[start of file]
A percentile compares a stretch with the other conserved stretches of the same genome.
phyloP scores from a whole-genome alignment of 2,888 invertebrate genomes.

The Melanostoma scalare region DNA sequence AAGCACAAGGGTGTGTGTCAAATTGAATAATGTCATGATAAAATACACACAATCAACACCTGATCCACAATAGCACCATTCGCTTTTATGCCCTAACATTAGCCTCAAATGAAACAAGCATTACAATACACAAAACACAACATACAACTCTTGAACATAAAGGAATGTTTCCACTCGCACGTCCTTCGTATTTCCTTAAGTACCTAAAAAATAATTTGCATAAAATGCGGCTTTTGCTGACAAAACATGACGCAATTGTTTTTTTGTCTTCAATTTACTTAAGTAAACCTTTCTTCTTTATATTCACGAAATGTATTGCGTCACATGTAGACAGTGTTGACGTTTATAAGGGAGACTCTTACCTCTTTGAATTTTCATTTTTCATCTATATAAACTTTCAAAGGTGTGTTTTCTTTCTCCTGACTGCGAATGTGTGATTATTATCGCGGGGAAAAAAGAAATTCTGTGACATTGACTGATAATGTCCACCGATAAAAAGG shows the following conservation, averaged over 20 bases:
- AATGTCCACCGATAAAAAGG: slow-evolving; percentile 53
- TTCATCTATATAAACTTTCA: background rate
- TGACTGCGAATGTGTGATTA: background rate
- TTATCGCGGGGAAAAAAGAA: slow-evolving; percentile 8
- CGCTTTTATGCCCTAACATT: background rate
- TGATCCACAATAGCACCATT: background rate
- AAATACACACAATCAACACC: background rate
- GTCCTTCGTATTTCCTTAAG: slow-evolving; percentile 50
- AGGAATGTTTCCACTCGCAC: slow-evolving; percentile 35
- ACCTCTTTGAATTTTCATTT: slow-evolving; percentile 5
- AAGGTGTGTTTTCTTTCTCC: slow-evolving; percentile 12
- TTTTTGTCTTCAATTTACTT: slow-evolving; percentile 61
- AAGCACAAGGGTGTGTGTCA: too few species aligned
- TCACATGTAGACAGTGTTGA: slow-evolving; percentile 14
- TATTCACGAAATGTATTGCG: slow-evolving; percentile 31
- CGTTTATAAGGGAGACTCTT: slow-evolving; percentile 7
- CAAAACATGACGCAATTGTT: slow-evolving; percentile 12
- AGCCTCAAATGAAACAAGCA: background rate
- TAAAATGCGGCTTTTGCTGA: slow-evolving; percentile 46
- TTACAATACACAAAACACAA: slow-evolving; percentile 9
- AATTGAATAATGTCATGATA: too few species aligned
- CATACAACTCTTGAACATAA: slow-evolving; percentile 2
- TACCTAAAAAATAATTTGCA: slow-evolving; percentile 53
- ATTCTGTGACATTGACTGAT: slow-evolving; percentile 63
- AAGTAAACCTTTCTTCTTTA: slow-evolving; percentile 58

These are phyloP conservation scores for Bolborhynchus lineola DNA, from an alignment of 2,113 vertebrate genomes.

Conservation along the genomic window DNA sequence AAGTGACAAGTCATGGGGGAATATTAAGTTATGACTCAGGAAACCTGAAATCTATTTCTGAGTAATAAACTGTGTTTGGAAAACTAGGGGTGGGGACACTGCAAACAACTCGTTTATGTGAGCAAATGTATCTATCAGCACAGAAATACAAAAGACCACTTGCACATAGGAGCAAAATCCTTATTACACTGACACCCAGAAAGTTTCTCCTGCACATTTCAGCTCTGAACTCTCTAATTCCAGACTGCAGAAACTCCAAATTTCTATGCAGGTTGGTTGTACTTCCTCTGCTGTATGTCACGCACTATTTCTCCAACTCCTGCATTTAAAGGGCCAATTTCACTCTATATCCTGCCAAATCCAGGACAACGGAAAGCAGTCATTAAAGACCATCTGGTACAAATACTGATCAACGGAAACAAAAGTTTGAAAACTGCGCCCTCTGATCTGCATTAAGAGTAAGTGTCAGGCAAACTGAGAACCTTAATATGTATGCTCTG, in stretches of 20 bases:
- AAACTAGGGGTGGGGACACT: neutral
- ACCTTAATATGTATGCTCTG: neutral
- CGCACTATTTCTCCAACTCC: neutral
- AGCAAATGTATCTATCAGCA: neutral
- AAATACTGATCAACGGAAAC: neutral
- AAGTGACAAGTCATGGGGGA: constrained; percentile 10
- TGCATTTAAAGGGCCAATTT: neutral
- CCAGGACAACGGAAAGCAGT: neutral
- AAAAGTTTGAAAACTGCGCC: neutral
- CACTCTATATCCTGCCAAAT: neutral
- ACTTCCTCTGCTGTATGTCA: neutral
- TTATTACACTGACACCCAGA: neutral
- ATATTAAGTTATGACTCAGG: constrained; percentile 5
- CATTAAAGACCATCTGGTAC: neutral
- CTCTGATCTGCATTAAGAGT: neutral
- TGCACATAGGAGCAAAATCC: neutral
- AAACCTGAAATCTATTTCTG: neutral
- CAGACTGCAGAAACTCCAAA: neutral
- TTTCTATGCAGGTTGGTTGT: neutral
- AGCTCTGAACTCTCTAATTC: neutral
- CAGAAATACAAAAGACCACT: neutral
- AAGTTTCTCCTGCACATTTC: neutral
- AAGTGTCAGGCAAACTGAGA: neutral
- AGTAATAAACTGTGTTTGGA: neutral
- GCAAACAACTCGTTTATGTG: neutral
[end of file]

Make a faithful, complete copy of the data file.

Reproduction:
A percentile compares a stretch with the other conserved stretches of the same genome.
phyloP scores from a whole-genome alignment of 2,888 invertebrate genomes.

The Melanostoma scalare region DNA sequence AAGCACAAGGGTGTGTGTCAAATTGAATAATGTCATGATAAAATACACACAATCAACACCTGATCCACAATAGCACCATTCGCTTTTATGCCCTAACATTAGCCTCAAATGAAACAAGCATTACAATACACAAAACACAACATACAACTCTTGAACATAAAGGAATGTTTCCACTCGCACGTCCTTCGTATTTCCTTAAGTACCTAAAAAATAATTTGCATAAAATGCGGCTTTTGCTGACAAAACATGACGCAATTGTTTTTTTGTCTTCAATTTACTTAAGTAAACCTTTCTTCTTTATATTCACGAAATGTATTGCGTCACATGTAGACAGTGTTGACGTTTATAAGGGAGACTCTTACCTCTTTGAATTTTCATTTTTCATCTATATAAACTTTCAAAGGTGTGTTTTCTTTCTCCTGACTGCGAATGTGTGATTATTATCGCGGGGAAAAAAGAAATTCTGTGACATTGACTGATAATGTCCACCGATAAAAAGG shows the following conservation, averaged over 20 bases:
- AATGTCCACCGATAAAAAGG: slow-evolving; percentile 53
- TTCATCTATATAAACTTTCA: background rate
- TGACTGCGAATGTGTGATTA: background rate
- TTATCGCGGGGAAAAAAGAA: slow-evolving; percentile 8
- CGCTTTTATGCCCTAACATT: background rate
- TGATCCACAATAGCACCATT: background rate
- AAATACACACAATCAACACC: background rate
- GTCCTTCGTATTTCCTTAAG: slow-evolving; percentile 50
- AGGAATGTTTCCACTCGCAC: slow-evolving; percentile 35
- ACCTCTTTGAATTTTCATTT: slow-evolving; percentile 5
- AAGGTGTGTTTTCTTTCTCC: slow-evolving; percentile 12
- TTTTTGTCTTCAATTTACTT: slow-evolving; percentile 61
- AAGCACAAGGGTGTGTGTCA: too few species aligned
- TCACATGTAGACAGTGTTGA: slow-evolving; percentile 14
- TATTCACGAAATGTATTGCG: slow-evolving; percentile 31
- CGTTTATAAGGGAGACTCTT: slow-evolving; percentile 7
- CAAAACATGACGCAATTGTT: slow-evolving; percentile 12
- AGCCTCAAATGAAACAAGCA: background rate
- TAAAATGCGGCTTTTGCTGA: slow-evolving; percentile 46
- TTACAATACACAAAACACAA: slow-evolving; percentile 9
- AATTGAATAATGTCATGATA: too few species aligned
- CATACAACTCTTGAACATAA: slow-evolving; percentile 2
- TACCTAAAAAATAATTTGCA: slow-evolving; percentile 53
- ATTCTGTGACATTGACTGAT: slow-evolving; percentile 63
- AAGTAAACCTTTCTTCTTTA: slow-evolving; percentile 58

These are phyloP conservation scores for Bolborhynchus lineola DNA, from an alignment of 2,113 vertebrate genomes.

Conservation along the genomic window DNA sequence AAGTGACAAGTCATGGGGGAATATTAAGTTATGACTCAGGAAACCTGAAATCTATTTCTGAGTAATAAACTGTGTTTGGAAAACTAGGGGTGGGGACACTGCAAACAACTCGTTTATGTGAGCAAATGTATCTATCAGCACAGAAATACAAAAGACCACTTGCACATAGGAGCAAAATCCTTATTACACTGACACCCAGAAAGTTTCTCCTGCACATTTCAGCTCTGAACTCTCTAATTCCAGACTGCAGAAACTCCAAATTTCTATGCAGGTTGGTTGTACTTCCTCTGCTGTATGTCACGCACTATTTCTCCAACTCCTGCATTTAAAGGGCCAATTTCACTCTATATCCTGCCAAATCCAGGACAACGGAAAGCAGTCATTAAAGACCATCTGGTACAAATACTGATCAACGGAAACAAAAGTTTGAAAACTGCGCCCTCTGATCTGCATTAAGAGTAAGTGTCAGGCAAACTGAGAACCTTAATATGTATGCTCTG, in stretches of 20 bases:
- AAACTAGGGGTGGGGACACT: neutral
- ACCTTAATATGTATGCTCTG: neutral
- CGCACTATTTCTCCAACTCC: neutral
- AGCAAATGTATCTATCAGCA: neutral
- AAATACTGATCAACGGAAAC: neutral
- AAGTGACAAGTCATGGGGGA: constrained; percentile 10
- TGCATTTAAAGGGCCAATTT: neutral
- CCAGGACAACGGAAAGCAGT: neutral
- AAAAGTTTGAAAACTGCGCC: neutral
- CACTCTATATCCTGCCAAAT: neutral
- ACTTCCTCTGCTGTATGTCA: neutral
- TTATTACACTGACACCCAGA: neutral
- ATATTAAGTTATGACTCAGG: constrained; percentile 5
- CATTAAAGACCATCTGGTAC: neutral
- CTCTGATCTGCATTAAGAGT: neutral
- TGCACATAGGAGCAAAATCC: neutral
- AAACCTGAAATCTATTTCTG: neutral
- CAGACTGCAGAAACTCCAAA: neutral
- TTTCTATGCAGGTTGGTTGT: neutral
- AGCTCTGAACTCTCTAATTC: neutral
- CAGAAATACAAAAGACCACT: neutral
- AAGTTTCTCCTGCACATTTC: neutral
- AAGTGTCAGGCAAACTGAGA: neutral
- AGTAATAAACTGTGTTTGGA: neutral
- GCAAACAACTCGTTTATGTG: neutral